Meditation for better concentration at work

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One of the most distracting things, when we’re trying to be productive, is other conversations around us. You could be working at the office, home or getting some last-minute notes for a presentation and still find yourself following what others around you are talking about. They could be talking about topics that don’t necessarily have anything to do with what you’re working on, like bitcoin taxation Canada regulations, and you’ll still be inclined to listen. Unless you’re genuinely immersed, tuning out such conversations can be difficult. Not everyone has this problem, however. If you do fall on this spectrum, read on to find out what you can do to change your predicament.

Meditation practice

The practice of meditating has been in the social sphere for a few years now. The uptake, however, has been by those deemed spiritual or merely trying a trend. If you thought it was simply another hyped lifestyle to adopt, you might want to reconsider. Neuroscientists have established, after observing a monk that tuning out distraction, including something as loud as a gunshot is possible.

For the typical person, this sounds next level and thus impossible. At the very least it would take most of us years to be able to remain calm or even enter a more relaxed state if we heard a gunshot. However, there is a more practical approach that we can take to tune out workplace distractions.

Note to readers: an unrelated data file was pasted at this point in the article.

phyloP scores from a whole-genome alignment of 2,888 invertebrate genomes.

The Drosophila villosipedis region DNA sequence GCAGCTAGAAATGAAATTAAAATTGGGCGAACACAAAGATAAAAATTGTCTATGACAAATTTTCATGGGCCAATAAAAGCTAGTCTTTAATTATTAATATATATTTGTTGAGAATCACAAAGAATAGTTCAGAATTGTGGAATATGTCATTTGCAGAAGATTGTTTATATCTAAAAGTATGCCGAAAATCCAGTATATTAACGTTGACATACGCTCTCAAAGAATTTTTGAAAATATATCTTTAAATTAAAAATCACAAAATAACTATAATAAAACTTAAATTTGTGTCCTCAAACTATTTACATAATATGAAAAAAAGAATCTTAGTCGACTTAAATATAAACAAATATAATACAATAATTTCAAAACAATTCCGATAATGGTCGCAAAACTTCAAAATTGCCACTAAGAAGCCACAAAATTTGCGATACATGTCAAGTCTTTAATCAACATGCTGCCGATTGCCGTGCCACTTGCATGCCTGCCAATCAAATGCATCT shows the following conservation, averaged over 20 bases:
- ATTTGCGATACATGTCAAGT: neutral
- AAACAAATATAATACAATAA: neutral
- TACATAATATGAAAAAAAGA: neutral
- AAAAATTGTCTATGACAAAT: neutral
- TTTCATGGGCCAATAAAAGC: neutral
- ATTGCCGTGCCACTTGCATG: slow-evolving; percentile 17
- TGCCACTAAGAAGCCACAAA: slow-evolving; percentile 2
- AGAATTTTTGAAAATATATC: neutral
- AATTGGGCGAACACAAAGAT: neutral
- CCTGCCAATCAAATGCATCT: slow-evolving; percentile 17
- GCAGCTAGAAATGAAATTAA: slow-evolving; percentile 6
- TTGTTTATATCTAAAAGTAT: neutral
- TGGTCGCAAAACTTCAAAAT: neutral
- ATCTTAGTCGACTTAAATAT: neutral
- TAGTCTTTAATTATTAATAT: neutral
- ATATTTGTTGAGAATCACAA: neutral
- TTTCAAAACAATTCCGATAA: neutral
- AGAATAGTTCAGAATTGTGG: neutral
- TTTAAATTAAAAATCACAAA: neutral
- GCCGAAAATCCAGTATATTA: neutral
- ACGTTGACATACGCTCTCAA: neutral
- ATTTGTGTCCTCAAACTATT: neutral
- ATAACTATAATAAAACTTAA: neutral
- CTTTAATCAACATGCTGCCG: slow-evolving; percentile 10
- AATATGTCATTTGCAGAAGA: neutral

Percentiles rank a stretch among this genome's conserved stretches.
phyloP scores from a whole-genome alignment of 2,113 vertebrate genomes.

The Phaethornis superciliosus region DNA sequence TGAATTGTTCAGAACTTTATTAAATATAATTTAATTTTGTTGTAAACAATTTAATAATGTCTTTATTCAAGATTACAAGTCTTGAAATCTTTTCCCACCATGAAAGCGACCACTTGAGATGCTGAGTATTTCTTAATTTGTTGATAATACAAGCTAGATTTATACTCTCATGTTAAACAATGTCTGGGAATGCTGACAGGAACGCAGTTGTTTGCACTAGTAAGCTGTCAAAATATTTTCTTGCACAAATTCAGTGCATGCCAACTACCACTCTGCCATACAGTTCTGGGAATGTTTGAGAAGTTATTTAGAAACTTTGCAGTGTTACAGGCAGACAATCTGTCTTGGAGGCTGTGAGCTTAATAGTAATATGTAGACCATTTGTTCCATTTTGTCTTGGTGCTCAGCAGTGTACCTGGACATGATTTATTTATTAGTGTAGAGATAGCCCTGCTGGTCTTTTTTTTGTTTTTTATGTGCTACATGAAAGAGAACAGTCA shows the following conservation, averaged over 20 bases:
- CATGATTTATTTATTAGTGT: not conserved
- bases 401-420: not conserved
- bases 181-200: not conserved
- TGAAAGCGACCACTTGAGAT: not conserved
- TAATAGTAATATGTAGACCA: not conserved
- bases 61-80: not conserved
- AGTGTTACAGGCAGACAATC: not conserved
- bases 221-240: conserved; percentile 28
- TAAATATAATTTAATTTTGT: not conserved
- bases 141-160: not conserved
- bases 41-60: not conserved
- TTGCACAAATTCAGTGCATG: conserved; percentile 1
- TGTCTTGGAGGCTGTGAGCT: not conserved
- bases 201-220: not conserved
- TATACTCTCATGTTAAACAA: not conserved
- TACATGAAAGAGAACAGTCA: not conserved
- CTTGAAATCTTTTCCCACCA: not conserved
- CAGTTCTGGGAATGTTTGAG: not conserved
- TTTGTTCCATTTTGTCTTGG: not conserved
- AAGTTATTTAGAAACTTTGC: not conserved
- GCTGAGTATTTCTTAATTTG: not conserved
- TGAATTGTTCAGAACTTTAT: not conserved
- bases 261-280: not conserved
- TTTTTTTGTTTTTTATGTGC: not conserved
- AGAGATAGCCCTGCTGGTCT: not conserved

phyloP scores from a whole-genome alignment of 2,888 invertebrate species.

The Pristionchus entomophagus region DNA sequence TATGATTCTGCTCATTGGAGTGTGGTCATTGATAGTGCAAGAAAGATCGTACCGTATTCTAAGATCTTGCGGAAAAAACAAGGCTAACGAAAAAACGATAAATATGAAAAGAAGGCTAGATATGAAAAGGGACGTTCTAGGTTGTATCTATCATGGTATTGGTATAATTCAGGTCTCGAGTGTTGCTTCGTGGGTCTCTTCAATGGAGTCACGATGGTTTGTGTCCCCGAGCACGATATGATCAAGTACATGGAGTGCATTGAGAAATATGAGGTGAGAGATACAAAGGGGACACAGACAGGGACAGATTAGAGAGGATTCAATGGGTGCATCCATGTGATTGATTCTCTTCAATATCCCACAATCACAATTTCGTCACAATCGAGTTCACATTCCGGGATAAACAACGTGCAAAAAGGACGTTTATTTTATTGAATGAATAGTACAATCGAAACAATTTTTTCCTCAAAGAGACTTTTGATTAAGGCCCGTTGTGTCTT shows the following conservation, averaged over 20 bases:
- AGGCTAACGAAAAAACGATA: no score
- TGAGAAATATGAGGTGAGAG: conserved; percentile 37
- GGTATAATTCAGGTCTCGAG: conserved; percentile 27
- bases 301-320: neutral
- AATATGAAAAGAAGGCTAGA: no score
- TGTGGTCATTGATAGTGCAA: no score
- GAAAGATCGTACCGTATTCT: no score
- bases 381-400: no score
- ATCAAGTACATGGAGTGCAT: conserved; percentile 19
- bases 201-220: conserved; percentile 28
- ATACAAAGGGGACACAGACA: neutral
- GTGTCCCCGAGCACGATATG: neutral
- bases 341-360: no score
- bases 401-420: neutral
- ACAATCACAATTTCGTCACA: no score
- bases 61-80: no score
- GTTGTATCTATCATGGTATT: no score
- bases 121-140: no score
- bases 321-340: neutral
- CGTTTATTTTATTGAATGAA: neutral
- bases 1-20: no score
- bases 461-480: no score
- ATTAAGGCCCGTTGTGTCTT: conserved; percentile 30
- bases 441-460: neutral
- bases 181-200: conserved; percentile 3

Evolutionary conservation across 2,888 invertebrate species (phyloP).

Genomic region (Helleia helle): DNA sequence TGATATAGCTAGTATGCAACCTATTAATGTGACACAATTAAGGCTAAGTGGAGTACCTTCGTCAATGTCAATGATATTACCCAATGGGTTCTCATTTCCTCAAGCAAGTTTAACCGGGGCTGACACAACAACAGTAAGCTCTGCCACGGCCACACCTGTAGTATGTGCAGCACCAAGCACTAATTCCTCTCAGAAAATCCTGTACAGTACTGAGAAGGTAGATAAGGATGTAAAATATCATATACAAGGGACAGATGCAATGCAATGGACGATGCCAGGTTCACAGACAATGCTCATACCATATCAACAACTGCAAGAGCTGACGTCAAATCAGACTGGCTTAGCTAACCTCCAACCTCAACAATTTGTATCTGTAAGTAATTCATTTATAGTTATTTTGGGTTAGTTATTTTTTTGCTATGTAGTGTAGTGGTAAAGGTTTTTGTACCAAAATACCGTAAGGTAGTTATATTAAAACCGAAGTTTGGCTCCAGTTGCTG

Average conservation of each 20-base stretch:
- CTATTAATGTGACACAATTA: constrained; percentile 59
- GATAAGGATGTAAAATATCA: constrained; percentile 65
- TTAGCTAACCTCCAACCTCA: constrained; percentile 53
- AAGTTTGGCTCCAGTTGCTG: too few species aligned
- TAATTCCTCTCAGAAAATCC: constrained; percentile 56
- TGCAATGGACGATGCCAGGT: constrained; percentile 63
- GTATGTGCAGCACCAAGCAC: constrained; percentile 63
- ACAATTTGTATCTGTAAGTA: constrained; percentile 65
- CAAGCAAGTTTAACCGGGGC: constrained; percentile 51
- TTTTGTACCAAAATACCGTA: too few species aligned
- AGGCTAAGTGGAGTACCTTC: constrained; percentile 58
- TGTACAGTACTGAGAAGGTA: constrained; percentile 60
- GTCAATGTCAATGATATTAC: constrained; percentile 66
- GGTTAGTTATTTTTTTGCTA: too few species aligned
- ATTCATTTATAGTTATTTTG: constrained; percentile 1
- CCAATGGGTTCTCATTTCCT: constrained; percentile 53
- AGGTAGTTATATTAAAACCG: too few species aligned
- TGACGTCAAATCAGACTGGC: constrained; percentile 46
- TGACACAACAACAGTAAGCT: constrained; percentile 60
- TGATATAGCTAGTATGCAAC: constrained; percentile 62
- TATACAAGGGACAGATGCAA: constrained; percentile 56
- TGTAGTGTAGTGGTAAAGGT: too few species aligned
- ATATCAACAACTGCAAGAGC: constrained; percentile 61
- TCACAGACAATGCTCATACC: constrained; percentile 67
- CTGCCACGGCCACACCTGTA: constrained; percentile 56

The approach

Upon the mentioned discovery and others like it, meditation, even after a short training, has shown to aid in stress reduction and burnout. When one is in such a space, they can perform better and thus lead to increased productivity and creativity. Ultimately, a person feels more fulfilled in the workplace.

While research is limited, preliminary studies show that people doing yoga have more control over their thoughts. That means that concentration is improved after 20 minutes over a period of two months or less. When you’re relaxed, your senses are less heightened and thus have the ability to tune out those around you. Overall research shows that the ability to retain focus, an indication that staying focused on a singular task will be more comfortable.

The pay-off

We live in highly stressful times- these are facts. Those still skeptical about meditation are indeed missing out on the primary benefits of the same. If you’re looking to spend less time away from the office and more than you had anticipated at the doctor’s waiting room, then consider giving meditation a try. Tuning out and concentrating will be easier even when colleagues continue chatting about their weekend while you’re trying to get work done. Also, a calmer mind makes better decisions.